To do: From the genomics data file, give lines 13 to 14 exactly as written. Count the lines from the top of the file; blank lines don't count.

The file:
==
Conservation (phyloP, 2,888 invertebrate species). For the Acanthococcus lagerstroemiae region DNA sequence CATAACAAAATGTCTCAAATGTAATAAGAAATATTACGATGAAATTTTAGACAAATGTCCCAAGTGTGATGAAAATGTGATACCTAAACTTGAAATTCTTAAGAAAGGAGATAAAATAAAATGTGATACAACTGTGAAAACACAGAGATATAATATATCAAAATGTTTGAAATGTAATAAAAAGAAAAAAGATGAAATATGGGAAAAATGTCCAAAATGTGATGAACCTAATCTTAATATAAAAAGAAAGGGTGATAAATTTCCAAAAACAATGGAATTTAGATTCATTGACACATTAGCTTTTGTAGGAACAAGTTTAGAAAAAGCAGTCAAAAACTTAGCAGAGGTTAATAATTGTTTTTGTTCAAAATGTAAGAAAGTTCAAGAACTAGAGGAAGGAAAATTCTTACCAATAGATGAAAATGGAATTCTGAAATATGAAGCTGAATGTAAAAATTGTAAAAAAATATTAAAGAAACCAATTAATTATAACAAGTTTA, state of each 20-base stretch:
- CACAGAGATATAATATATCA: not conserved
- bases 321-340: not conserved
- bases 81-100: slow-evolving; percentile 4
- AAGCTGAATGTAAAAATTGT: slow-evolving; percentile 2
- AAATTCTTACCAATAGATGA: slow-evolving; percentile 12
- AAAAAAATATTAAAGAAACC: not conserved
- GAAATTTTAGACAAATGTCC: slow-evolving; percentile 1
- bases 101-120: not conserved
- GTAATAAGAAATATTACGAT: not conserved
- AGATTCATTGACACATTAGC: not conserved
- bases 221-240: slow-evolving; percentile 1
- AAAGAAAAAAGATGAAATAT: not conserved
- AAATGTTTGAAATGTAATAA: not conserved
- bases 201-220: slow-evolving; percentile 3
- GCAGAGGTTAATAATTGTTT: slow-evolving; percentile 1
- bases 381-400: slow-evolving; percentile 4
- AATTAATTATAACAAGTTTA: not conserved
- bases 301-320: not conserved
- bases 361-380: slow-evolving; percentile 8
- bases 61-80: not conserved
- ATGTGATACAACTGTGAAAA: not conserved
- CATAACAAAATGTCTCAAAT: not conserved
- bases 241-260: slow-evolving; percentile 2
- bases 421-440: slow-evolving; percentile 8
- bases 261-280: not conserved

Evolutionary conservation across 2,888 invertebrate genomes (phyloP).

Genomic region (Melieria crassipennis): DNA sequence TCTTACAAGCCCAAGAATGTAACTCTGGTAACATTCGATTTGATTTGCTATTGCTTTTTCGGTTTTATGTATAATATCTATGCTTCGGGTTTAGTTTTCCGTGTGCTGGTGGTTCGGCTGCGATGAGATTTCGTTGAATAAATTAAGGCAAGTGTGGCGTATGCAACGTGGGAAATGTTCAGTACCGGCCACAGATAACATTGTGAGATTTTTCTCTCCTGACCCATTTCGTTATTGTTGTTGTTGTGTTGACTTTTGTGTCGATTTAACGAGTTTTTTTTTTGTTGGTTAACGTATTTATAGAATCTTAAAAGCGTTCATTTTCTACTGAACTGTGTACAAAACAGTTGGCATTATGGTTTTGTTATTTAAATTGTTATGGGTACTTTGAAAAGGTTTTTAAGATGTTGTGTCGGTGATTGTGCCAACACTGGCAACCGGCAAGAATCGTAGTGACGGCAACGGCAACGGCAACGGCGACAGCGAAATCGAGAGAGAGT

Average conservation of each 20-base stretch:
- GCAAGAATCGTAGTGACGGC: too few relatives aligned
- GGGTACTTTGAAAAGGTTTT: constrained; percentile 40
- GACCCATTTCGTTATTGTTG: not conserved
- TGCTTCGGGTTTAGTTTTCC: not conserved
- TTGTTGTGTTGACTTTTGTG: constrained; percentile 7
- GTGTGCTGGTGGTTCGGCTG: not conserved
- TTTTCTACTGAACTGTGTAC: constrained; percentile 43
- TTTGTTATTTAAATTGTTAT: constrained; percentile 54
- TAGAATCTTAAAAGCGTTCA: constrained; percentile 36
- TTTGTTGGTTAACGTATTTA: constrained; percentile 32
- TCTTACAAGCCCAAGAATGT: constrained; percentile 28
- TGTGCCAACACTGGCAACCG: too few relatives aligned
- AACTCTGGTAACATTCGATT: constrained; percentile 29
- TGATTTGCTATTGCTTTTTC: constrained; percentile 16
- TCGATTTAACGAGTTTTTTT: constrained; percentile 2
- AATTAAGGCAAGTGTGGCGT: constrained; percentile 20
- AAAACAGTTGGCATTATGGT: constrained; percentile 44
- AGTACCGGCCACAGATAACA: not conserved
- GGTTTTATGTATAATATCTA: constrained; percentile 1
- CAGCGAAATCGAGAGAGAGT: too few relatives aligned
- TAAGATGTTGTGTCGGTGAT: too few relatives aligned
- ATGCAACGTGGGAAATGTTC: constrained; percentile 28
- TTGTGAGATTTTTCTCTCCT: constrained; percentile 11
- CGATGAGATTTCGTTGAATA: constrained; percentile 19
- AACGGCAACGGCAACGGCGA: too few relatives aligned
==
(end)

- AAAGAAAAAAGATGAAATAT: not conserved
- AAATGTTTGAAATGTAATAA: not conserved